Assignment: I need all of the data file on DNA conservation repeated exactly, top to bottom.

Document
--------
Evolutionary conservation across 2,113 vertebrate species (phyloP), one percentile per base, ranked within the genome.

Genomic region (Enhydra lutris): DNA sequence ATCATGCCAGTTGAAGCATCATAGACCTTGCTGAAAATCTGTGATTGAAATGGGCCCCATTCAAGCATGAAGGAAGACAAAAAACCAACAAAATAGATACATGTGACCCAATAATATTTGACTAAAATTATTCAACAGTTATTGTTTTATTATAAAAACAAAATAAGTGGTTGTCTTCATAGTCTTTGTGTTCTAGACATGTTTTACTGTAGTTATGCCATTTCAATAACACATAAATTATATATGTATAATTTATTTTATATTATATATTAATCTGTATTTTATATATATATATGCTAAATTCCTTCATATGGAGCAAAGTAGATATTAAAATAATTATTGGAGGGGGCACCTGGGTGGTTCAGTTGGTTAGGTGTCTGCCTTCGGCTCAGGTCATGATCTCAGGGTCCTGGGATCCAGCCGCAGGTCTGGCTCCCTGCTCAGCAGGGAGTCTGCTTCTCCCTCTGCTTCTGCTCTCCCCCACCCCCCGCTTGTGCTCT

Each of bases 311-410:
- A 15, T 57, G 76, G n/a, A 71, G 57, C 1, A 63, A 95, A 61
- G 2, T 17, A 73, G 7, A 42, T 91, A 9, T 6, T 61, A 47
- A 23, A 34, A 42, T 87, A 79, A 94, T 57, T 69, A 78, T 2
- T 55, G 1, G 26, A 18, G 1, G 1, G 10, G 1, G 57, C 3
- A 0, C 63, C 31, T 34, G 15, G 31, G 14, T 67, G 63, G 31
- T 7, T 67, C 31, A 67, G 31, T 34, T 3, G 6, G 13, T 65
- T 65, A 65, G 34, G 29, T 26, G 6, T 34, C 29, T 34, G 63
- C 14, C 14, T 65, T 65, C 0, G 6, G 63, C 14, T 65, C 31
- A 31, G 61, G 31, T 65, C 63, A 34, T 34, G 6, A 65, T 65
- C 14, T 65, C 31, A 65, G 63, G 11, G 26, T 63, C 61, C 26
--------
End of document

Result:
Evolutionary conservation across 2,113 vertebrate species (phyloP), one percentile per base, ranked within the genome.

Genomic region (Enhydra lutris): DNA sequence ATCATGCCAGTTGAAGCATCATAGACCTTGCTGAAAATCTGTGATTGAAATGGGCCCCATTCAAGCATGAAGGAAGACAAAAAACCAACAAAATAGATACATGTGACCCAATAATATTTGACTAAAATTATTCAACAGTTATTGTTTTATTATAAAAACAAAATAAGTGGTTGTCTTCATAGTCTTTGTGTTCTAGACATGTTTTACTGTAGTTATGCCATTTCAATAACACATAAATTATATATGTATAATTTATTTTATATTATATATTAATCTGTATTTTATATATATATATGCTAAATTCCTTCATATGGAGCAAAGTAGATATTAAAATAATTATTGGAGGGGGCACCTGGGTGGTTCAGTTGGTTAGGTGTCTGCCTTCGGCTCAGGTCATGATCTCAGGGTCCTGGGATCCAGCCGCAGGTCTGGCTCCCTGCTCAGCAGGGAGTCTGCTTCTCCCTCTGCTTCTGCTCTCCCCCACCCCCCGCTTGTGCTCT

Each of bases 311-410:
- A 15, T 57, G 76, G n/a, A 71, G 57, C 1, A 63, A 95, A 61
- G 2, T 17, A 73, G 7, A 42, T 91, A 9, T 6, T 61, A 47
- A 23, A 34, A 42, T 87, A 79, A 94, T 57, T 69, A 78, T 2
- T 55, G 1, G 26, A 18, G 1, G 1, G 10, G 1, G 57, C 3
- A 0, C 63, C 31, T 34, G 15, G 31, G 14, T 67, G 63, G 31
- T 7, T 67, C 31, A 67, G 31, T 34, T 3, G 6, G 13, T 65
- T 65, A 65, G 34, G 29, T 26, G 6, T 34, C 29, T 34, G 63
- C 14, C 14, T 65, T 65, C 0, G 6, G 63, C 14, T 65, C 31
- A 31, G 61, G 31, T 65, C 63, A 34, T 34, G 6, A 65, T 65
- C 14, T 65, C 31, A 65, G 63, G 11, G 26, T 63, C 61, C 26